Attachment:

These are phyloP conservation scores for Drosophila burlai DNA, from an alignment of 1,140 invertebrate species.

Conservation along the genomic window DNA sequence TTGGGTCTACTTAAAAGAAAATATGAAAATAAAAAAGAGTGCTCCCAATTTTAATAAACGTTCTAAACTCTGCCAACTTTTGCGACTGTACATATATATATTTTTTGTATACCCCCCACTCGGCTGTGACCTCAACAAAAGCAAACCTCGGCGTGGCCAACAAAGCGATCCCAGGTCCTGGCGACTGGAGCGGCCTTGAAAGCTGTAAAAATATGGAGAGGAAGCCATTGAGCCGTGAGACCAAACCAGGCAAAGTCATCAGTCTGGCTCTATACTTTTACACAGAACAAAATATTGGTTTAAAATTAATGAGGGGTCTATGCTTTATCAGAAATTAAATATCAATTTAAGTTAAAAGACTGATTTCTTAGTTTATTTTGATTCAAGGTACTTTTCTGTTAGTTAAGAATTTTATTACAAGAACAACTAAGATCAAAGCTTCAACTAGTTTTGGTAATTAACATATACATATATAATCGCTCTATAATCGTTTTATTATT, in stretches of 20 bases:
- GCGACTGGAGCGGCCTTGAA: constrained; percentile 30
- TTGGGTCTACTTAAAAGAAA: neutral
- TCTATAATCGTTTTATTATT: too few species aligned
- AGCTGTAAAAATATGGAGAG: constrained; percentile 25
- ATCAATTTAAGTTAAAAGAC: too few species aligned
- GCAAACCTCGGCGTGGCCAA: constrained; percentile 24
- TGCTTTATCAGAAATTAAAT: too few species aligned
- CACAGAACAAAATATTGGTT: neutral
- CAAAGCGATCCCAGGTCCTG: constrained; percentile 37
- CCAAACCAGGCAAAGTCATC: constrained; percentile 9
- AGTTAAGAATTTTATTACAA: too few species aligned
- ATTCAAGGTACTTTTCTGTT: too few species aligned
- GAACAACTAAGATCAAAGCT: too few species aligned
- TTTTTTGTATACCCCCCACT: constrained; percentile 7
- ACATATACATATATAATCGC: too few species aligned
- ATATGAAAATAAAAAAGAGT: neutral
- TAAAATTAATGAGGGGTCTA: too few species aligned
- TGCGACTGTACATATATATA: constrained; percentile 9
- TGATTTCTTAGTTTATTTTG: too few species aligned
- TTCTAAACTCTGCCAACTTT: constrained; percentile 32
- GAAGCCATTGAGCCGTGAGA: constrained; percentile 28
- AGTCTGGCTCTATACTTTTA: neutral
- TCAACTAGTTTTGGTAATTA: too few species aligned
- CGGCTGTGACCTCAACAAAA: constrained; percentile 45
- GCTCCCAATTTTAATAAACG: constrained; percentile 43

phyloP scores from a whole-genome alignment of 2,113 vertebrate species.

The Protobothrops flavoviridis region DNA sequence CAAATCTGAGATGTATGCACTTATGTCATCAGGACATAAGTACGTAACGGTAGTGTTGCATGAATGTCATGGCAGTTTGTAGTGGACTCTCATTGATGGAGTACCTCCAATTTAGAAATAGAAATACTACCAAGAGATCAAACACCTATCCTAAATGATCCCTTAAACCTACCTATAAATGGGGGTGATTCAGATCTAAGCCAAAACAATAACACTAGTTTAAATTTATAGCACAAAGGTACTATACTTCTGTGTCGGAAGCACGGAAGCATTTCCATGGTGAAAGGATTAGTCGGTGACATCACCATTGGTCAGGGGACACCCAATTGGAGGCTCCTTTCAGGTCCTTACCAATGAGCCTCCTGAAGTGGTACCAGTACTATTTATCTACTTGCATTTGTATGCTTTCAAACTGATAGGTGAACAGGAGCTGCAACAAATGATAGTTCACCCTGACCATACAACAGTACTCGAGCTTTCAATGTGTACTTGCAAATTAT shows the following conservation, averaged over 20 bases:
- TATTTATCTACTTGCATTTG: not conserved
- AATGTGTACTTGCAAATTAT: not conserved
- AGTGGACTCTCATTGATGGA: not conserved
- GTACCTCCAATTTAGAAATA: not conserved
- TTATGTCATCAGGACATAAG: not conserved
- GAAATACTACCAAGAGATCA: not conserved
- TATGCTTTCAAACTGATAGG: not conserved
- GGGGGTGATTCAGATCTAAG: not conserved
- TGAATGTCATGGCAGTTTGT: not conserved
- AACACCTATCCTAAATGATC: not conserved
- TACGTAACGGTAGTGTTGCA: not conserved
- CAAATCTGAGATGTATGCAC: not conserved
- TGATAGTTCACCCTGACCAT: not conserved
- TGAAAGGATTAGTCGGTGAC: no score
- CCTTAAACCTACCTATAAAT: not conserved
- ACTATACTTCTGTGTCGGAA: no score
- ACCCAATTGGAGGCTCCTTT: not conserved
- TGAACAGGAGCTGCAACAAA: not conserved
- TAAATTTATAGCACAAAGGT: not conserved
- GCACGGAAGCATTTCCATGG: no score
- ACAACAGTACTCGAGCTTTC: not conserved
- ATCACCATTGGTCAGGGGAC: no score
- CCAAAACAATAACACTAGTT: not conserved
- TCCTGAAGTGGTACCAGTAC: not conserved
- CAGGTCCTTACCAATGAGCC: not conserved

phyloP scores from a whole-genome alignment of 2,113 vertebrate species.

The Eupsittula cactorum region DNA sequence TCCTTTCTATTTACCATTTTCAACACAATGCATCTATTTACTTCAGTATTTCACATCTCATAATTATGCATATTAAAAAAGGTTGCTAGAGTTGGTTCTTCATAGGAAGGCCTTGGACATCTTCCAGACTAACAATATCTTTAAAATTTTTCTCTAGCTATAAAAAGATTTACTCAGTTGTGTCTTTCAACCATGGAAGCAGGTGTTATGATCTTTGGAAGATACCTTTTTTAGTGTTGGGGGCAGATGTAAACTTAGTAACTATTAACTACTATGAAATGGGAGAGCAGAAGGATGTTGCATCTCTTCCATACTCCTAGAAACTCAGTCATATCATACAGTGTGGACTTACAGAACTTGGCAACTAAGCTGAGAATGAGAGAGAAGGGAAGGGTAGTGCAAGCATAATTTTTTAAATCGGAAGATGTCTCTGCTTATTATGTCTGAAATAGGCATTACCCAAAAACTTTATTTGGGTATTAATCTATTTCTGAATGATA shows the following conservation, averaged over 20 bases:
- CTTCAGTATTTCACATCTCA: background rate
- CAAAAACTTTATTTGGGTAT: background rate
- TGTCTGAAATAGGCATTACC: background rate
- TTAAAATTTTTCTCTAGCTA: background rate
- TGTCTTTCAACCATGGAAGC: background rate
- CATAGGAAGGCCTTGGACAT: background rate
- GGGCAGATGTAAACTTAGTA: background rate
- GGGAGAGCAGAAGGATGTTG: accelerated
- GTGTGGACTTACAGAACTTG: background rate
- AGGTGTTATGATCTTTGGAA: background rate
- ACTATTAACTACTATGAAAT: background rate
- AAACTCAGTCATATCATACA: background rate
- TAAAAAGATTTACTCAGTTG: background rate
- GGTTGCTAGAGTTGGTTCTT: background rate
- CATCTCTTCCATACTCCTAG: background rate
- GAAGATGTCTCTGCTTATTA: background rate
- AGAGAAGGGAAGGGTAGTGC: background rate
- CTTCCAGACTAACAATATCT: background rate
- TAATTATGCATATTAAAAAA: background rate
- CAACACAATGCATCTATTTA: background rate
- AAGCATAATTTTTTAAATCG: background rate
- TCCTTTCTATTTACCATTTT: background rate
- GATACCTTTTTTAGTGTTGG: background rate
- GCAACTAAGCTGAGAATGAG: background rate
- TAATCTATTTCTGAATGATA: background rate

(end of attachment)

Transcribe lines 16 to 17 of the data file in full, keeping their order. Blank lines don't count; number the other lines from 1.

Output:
- TTTTTTGTATACCCCCCACT: constrained; percentile 7
- ACATATACATATATAATCGC: too few species aligned